Have Knife - Will Travel

Welcome to travelingmohel.com! If you are expecting a boy, or if your son has just been born, and you live in an area without a local mohel (or the local mohel is unavailable, or you are exploring other options), travelingmohel.com is the address for you.

I come highly recommended by happy parents, rabbis and physicians, and have developed the traveling for a bris down to a science so that you have the best experience possible from a traveling mohel, your baby is given the attention he needs and deserves, and we remain in constant contact until your baby is completely healed from his bris (circumcision).

I currently live in South Florida, making me an ideal candidate to fly anywhere in the Caribbean or the United States. I am open to flying just about anywhere in the world!

For more information about me and my thoughts on bris milah/ brit milah/ berit milah, please see my regular blog at http://www.mohelinsouthflorida.com/

Click here to read the inaugural thoughts of this website/blog. This posting is the important first step in understanding what I offer and how my mohel services will best fit your needs.

Thursday

North Orlando, FL

Driving to Orlando for a bris is not the "biggest" deal - for me it's less than a three hour drive. But I guess it qualifies for "travelingmohel."

I blogged about the very flattering story that brought me to this family on my main mohel website, so I'm just sharing the link and the photos I posted on Facebook here.



And on Facebook:



 

Durham, NC - Days Before Pesach

The call came on Tuesday, "Are you available next Tuesday to come to Durham?"

Wow! What brings you to Durham?

"Medical school."

All the information I got aligned - turns out I know the new mom's family from my days living in Queens.

One never knows what demeanor first time parents will have when facing their son's bris. But this special duo were incredibly chilled out, patient and lovely. As were their respective parents and the baby's great (or shall we say 'awesome') grandma who flew in for the bris as well.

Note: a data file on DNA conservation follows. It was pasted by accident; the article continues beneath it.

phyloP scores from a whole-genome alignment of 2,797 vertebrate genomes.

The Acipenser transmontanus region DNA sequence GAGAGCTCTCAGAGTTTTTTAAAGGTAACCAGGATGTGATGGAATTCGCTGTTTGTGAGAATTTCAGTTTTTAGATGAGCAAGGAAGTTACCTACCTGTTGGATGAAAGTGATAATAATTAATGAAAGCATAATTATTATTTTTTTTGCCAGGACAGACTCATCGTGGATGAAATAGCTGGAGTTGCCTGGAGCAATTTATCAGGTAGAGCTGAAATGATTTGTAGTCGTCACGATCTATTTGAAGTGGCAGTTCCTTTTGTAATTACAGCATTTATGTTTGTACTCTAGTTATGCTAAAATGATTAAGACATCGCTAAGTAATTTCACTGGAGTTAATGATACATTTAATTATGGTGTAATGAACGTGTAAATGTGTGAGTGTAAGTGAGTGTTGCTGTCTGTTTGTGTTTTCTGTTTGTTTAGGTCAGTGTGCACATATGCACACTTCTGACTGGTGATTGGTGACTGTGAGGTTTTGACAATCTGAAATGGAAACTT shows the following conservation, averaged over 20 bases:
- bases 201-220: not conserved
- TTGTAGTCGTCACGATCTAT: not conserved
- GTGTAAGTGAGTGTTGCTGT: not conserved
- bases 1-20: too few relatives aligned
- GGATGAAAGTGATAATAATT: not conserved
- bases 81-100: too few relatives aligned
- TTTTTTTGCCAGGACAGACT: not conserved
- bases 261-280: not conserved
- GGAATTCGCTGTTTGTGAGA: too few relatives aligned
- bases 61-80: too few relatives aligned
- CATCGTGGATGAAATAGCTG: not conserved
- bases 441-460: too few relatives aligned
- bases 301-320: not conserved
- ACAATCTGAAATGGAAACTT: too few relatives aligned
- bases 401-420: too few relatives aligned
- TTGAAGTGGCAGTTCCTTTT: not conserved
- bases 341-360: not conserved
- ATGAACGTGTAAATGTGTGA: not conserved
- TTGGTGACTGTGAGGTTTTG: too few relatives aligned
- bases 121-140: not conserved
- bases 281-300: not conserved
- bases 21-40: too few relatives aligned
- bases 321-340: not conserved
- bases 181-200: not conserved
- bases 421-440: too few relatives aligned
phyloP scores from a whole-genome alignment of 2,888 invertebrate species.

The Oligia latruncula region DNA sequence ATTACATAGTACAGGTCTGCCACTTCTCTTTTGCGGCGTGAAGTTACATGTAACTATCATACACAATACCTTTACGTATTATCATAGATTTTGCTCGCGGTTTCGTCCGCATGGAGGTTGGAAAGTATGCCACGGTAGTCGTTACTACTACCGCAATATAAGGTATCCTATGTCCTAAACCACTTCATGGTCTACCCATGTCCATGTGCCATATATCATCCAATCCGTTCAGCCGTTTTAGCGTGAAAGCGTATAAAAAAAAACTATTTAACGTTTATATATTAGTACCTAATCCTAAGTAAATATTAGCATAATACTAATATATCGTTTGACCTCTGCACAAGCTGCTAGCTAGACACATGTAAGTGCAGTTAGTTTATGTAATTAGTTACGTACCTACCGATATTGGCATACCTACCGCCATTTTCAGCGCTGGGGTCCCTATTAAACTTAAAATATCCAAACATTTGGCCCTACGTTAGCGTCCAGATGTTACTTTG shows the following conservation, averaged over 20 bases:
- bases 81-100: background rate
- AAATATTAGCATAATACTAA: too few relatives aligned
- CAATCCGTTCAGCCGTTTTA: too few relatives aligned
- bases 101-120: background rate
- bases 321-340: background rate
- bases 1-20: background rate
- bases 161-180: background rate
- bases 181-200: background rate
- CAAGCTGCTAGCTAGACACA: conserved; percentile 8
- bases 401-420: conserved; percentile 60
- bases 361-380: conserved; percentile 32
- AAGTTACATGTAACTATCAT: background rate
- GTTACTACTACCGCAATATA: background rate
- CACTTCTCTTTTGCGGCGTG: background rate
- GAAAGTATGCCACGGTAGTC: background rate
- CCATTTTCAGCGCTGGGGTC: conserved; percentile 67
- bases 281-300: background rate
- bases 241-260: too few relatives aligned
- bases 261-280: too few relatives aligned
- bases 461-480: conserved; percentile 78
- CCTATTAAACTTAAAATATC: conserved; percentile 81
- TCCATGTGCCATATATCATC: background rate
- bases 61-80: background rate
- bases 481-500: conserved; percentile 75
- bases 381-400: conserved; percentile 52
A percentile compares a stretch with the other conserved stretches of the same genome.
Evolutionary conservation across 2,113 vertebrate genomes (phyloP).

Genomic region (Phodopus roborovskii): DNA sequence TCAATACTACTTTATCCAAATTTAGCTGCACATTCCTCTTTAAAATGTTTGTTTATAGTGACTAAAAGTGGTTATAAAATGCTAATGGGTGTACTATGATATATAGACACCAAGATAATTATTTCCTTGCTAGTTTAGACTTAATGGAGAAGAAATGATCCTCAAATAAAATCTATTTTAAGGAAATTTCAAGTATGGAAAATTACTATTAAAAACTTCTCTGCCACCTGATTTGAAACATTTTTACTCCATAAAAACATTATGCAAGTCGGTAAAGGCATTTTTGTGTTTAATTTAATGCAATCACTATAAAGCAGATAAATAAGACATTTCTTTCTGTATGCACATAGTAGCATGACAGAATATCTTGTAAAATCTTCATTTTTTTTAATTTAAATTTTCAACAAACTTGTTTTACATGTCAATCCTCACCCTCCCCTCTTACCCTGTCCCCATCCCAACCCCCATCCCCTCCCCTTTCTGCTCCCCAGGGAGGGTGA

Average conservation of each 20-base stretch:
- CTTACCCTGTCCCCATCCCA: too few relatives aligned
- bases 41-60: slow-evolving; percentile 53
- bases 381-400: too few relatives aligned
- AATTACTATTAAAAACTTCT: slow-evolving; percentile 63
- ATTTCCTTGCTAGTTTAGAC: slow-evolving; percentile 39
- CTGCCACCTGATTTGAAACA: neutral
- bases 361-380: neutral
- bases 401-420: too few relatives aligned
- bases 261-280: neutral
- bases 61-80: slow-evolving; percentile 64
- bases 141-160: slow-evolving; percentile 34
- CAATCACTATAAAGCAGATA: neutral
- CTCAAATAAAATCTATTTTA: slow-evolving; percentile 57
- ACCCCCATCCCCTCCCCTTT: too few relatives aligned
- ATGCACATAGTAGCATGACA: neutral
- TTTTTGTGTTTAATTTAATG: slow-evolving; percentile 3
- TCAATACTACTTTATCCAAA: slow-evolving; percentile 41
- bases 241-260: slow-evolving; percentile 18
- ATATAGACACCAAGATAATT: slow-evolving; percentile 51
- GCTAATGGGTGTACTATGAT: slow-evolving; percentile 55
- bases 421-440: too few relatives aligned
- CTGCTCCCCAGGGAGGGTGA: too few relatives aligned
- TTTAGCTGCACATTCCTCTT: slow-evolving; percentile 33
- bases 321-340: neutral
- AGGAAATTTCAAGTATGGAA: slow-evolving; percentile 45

Days like this are quite unique because my traveling is solely for the family. I was part of the family for the better part of the day, and felt part of their simcha in a manner above and beyond the normal and more typical experience.

Their "Shul" is an orthodox minyan housed in a Conservative Shul. I met the rabbi who was present at the Chapel Hill bris of three years ago - he is from Chapel Hill, not in this Durham community. Yet another reminder of the smaller side of the Jewish community here.

Some pictures.





Monday

This is Houston, We Have a Problem...

Heading to Houston, TX, for a bris this morning, because last week I got a call from a family looking for a specific style from the mohel they sought to hire.

Can't take full credit - I did get a referral. But while a simple search for mohel in Houston did net a few results, including one who was featured as one of :"America's Top Mohels" (JTA 2014, in one of the classic reasons why "top" anything lists are kinda silly) I can see that the variety of options is not like what people can find in Florida, where I live, or in New York.

Of course, many people just call the local mohel when they need to have a bris. In some towns there is one mohel, and he is beloved by everyone, or he somehow works for everyone.

When that is not the case, I am happy to make the trip. After all, "Have knife... will travel!"

A New Year!

While I have not been on the road as much as I was in the past, mostly staying in Florida, there have been a few drives - including to Tampa and north of Orlando, as well as a trip to Gainesville, over the last few months.